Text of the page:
Michael B. Stack
Sgt. Maj. Michael B. Stack
KIA Sunday 11 April 2004 in
Al Anbar Province, Iraq
Company C, 2nd Battalion, 5th Special Forces Group,
based at Fort Campbell, Kentucky
Wednesday, April 14, 2004
Special Forces Soldier killed in Iraq
Army Sgt. Maj. Michael B. Stack, a former Lake City resident and a father of five, was remembered Tuesday as a devout Christian and family man who loved fishing and Southern cooking.
Stack, a 48-year-old Special Forces soldier, died Sunday in Iraq when his convoy was ambushed, according to his brother Cecil Stack Jr.
"We were best friends. No matter where we were in the world, we found a way to talk to one another," Cecil Stack Jr., who is retired from the Army, told The Post and Courier. "Throughout my career, I looked to Mike for guidance even though he was my younger brother."
Stack, a 1974 South Florence High School graduate, was based in Fort Campbell, Ky. His brother, who was en route there Tuesday, said the family was waiting for the U.S. Department of Defense to release more information about Stack's unit and what he was doing at the time of his death.
As of late Tuesday, the Defense Department still had not posted an official release on its Web site regarding Stack's death. A spokesman at Fort Campbell also would not release any information.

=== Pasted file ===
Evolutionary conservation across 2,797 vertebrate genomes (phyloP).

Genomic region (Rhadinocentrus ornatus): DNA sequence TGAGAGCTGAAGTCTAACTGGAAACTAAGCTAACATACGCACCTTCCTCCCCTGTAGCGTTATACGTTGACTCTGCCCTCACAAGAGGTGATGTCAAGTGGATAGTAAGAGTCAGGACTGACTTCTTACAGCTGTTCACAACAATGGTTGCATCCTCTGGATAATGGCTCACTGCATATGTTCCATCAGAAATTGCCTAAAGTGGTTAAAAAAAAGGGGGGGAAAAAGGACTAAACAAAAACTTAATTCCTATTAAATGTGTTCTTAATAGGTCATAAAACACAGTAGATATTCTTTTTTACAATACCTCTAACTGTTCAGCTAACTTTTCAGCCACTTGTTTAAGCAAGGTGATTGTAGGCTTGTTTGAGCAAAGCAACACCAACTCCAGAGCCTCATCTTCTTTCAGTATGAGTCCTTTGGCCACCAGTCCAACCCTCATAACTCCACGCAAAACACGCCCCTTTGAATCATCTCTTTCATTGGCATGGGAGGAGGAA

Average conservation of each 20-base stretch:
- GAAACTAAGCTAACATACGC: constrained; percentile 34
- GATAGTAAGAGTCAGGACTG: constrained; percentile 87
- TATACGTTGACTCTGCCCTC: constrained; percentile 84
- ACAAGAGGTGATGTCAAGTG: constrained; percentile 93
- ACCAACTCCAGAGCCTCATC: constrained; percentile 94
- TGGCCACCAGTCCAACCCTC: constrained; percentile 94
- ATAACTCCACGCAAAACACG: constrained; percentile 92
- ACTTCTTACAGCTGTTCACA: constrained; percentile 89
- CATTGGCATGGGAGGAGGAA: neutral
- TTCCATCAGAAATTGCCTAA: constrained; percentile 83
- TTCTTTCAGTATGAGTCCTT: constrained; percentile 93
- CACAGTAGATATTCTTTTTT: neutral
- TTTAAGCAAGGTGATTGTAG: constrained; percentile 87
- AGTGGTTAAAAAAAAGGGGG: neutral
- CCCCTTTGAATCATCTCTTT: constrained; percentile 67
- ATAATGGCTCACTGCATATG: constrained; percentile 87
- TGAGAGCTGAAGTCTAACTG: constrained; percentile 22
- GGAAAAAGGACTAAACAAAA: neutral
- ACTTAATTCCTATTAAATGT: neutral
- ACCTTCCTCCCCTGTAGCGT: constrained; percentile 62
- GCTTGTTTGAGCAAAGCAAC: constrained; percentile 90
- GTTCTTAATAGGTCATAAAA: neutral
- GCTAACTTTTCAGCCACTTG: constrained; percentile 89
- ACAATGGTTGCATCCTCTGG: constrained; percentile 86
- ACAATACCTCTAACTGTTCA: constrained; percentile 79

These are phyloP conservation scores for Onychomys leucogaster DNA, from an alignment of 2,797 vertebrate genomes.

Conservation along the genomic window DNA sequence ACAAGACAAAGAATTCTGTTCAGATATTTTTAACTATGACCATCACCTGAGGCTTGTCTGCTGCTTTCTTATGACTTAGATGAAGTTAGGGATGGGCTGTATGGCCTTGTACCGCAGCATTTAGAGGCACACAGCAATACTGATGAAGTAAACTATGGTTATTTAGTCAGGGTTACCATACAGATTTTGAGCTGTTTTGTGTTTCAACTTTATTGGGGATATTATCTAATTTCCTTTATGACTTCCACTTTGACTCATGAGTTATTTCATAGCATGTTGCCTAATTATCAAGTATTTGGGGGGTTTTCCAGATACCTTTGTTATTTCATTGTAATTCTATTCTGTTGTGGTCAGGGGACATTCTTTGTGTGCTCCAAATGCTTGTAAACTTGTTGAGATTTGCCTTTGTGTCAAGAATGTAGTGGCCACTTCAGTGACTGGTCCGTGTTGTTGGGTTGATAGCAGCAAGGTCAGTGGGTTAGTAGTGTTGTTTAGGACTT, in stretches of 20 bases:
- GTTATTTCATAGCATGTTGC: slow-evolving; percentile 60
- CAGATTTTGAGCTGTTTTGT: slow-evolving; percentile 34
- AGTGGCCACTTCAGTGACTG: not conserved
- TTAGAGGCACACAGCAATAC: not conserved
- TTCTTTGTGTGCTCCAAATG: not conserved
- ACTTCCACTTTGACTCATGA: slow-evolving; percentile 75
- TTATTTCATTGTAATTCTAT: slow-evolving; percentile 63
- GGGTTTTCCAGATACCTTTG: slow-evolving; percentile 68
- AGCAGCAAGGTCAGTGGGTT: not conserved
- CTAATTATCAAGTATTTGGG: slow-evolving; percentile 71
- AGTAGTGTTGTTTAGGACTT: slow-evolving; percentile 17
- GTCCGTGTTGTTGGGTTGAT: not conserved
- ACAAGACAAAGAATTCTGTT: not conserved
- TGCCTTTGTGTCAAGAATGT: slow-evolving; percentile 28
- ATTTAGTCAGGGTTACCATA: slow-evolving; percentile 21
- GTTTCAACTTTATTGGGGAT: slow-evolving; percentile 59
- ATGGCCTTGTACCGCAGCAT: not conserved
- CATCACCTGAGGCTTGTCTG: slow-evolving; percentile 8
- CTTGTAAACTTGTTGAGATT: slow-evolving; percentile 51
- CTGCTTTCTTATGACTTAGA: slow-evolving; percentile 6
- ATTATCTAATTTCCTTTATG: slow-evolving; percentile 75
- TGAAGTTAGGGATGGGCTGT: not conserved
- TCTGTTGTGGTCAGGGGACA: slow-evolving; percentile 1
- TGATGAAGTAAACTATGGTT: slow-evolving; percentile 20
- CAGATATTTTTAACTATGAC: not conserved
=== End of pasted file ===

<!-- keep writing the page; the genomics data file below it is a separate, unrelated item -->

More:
Cecil Stack Jr. recalled his brother's strong Christian faith, which he said led to the formation of a prayer group with other soldiers in his unit in Iraq. Cecil Stack Jr. said his brother was devoted to his five children, the youngest 3 years old. He said his brother also had three grandchildren.
Cecil Stack Jr. said his brother recently earned a college degree, which he hoped would help him land a job when he left the military. He also loved to fish and was an excellent cook with a flair for Southern cuisine.
"I'll miss his fried turkey at Thanksgiving. I'll miss his jalapeno corn bread," said Cecil Stack Jr., who last talked to his brother about 10 days before he died.
Despite the mounting violence in Iraq, Cecil Stack Jr. said his brother's faith in the country's mission never wavered. "I asked him about the situation and he said, 'We are doing the right thing,'" Cecil Stack Jr. said. " 'We are making a change here.' "
Stack's nephew, Ian Stack, 21, described his uncle as a loving, generous man. "He would do anything for you," he said. "I remember he always had a big grin on his face."